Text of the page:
Famous People Born in 1814
Inventor / 1814 - 1862
Samuel Colt was an inventor and industrialist who created the revolver—most notably the .45-calibre Peacemaker model, introduced in 1873—and paved the way for the interchangeable parts system of manufacturing.
Civil Rights Activist, Lawyer, Supreme Court Justice, Government Official / 1814 - 1869
Edwin Stanton served as secretary of war under President Abraham Lincoln during the American Civil War. He later served under President Andrew Johnson.
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profile name: Samuel Colt profile occupation: Inventor
profile id: 9228841
profile name: William Wells Brown profile occupation: Journalist, Author, Playwright
profile id: 9343219
profile name: Joseph Hooker profile occupation: General
profile id: 21023019
profile name: Edwin Stanton profile occupation: Civil Rights Activist, Lawyer, Supreme Court Justice, Government Official
profile id: 40144
profile name: Jean-François Millet profile occupation: Painter
profile id: 38061
profile name: Gertrudis Gómez de Avellaneda profile occupation: Author, Playwright, Poet
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Women haven't always had an easy time achieving greatness but, even in the face of daunting odds, they still manage to rise to the top. Women have led countries and commanded armies and, as women took their place in society in the 20th century, they broke ground in every field. Sandra Day O’Connor was the first woman to sit on the Supreme Court bench, and Sally Ride was the first woman in outer space. Dorothy Dandridge shined as the first African-American woman nominated for an Academy Award. These women, and many others, paved the way for the women of their day, and of the future.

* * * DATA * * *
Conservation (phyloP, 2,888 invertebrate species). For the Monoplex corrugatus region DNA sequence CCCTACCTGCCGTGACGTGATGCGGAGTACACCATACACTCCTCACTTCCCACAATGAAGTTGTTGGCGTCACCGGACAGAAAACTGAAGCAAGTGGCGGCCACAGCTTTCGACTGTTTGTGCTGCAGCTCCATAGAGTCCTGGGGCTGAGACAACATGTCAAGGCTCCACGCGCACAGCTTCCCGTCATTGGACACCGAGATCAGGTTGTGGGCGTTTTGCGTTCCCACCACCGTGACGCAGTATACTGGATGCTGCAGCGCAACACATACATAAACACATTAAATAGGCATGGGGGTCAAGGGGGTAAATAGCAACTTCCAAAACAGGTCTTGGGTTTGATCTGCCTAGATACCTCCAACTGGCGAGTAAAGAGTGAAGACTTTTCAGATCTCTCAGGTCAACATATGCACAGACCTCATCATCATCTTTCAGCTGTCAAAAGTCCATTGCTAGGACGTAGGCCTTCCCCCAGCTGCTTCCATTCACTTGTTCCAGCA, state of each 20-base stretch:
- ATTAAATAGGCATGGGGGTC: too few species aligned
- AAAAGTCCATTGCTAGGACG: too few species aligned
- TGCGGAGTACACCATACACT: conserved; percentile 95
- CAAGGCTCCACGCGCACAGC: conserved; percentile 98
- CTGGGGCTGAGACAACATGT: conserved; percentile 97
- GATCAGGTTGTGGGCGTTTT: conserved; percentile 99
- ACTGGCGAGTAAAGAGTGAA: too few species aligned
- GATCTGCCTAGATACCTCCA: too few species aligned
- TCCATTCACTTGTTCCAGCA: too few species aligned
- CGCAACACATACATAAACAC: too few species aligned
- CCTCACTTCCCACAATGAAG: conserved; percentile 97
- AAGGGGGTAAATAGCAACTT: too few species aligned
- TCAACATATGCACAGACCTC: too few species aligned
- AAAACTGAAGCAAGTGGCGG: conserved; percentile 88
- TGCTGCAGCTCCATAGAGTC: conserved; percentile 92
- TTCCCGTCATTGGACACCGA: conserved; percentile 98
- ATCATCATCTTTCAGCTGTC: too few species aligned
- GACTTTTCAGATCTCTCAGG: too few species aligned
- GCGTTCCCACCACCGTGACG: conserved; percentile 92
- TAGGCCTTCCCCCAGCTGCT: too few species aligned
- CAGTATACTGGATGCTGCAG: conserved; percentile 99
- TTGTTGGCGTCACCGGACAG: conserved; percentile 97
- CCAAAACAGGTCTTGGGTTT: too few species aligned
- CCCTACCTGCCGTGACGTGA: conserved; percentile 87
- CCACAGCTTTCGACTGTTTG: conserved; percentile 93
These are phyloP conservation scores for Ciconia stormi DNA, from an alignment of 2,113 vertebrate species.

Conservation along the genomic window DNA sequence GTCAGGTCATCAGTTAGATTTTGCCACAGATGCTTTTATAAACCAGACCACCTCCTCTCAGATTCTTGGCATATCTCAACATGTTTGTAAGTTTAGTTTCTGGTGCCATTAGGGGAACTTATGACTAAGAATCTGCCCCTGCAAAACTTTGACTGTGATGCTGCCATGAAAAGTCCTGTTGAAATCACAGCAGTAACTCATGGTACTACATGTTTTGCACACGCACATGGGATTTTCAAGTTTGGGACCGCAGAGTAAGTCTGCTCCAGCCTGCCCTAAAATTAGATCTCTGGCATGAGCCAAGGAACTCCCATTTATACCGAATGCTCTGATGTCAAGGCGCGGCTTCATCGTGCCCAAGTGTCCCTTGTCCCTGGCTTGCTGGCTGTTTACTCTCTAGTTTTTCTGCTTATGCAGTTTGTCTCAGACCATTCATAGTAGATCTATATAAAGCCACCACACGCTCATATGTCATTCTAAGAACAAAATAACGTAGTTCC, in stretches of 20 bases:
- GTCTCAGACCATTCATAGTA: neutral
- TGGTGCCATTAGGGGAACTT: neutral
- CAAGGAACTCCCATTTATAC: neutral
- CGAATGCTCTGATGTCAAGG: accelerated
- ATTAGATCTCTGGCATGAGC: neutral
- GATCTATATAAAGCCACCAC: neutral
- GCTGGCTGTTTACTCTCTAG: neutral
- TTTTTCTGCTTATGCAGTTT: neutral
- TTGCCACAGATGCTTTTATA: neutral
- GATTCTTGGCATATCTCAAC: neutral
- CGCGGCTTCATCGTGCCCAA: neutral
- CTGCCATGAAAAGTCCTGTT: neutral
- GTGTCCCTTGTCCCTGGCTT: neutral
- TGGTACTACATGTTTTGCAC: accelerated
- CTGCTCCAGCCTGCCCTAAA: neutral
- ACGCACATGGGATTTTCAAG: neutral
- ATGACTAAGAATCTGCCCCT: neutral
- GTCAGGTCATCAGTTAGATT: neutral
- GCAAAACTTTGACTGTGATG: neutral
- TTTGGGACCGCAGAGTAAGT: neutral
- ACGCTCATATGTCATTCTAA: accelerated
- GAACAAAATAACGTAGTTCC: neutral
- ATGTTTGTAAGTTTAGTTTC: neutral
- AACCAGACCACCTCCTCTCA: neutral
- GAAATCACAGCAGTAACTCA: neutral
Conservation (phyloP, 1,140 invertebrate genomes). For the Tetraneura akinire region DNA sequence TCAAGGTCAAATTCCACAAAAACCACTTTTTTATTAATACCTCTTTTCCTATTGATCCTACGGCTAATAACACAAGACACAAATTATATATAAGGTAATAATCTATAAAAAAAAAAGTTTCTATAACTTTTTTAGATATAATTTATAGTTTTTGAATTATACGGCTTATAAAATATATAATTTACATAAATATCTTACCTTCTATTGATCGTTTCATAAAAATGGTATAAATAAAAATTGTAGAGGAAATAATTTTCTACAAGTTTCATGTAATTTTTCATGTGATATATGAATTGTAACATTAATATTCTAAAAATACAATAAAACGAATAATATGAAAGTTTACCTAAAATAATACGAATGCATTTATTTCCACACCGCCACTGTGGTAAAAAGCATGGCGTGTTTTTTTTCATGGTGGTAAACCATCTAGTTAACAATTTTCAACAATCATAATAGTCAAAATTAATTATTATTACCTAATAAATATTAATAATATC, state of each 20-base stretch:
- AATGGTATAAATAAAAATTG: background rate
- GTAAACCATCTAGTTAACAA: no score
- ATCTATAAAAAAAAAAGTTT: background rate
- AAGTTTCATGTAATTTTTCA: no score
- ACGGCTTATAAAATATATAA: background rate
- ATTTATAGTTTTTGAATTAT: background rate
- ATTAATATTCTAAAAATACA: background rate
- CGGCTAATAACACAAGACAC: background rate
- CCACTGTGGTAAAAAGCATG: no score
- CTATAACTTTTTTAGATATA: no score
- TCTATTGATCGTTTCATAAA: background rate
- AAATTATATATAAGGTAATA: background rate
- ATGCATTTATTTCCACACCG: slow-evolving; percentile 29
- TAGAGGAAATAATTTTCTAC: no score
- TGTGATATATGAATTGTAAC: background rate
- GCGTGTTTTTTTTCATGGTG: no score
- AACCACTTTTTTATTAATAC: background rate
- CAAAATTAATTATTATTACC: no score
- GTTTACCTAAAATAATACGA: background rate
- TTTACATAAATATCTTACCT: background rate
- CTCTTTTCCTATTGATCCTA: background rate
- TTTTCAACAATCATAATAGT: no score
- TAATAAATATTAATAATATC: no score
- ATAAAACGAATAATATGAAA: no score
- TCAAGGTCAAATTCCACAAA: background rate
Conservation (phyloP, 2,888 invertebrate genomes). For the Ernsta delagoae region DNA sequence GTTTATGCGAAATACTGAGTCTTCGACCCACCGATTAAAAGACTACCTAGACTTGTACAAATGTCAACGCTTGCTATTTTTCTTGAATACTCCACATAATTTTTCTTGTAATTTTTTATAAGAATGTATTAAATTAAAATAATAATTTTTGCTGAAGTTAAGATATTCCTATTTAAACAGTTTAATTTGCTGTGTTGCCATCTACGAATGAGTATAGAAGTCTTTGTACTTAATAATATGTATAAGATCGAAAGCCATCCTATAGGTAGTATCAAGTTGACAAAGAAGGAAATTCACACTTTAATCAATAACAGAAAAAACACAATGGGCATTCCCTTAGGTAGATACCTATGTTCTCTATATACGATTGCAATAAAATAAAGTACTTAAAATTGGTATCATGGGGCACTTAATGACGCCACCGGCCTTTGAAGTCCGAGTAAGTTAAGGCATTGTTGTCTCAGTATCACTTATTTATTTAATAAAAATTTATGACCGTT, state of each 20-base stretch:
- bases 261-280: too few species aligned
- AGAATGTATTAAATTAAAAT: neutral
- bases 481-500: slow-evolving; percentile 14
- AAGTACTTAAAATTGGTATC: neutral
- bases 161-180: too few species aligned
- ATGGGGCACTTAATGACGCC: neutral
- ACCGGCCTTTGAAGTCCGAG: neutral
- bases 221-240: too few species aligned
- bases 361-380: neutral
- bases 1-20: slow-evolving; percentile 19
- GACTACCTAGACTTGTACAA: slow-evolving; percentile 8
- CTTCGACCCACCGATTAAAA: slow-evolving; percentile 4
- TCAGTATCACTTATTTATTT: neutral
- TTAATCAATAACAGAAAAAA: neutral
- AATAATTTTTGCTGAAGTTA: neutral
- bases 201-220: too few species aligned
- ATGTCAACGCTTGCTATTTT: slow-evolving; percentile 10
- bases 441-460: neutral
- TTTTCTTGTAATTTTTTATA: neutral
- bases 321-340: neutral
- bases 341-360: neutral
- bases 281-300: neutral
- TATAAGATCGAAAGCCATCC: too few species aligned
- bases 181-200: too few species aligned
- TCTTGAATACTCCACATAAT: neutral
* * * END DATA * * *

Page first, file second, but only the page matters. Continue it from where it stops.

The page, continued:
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During the 1930s, partly to avoid the hillbilly image and partly owing to Hollywood's romance with the West, country music headed to the range. Western fringe and cowboy hats turned up on many singers onstage, while Gene Autry and Roy Rogers hit the country charts as "The Singing Cowboy" and the "King of the Cowboys," respectively. Autry made it big in Hollywood and on the radio, singing favorites like "Here Comes Santa Claus" and "Frosty the Snowman." Rogers and his wife, "Queen of the West" Dale Evans, also straddled the worlds of music and movies with their Wild West personas.
The association of country music with the wide open spaces of the western United States made such a deep impact on popular culture during this time that it never quite faded from the public perception of the country genre. To this day, Cowboy Country music serves as a reminder of our continued yearning for a life that's beautiful, pastoral and—ultimately—more simple.
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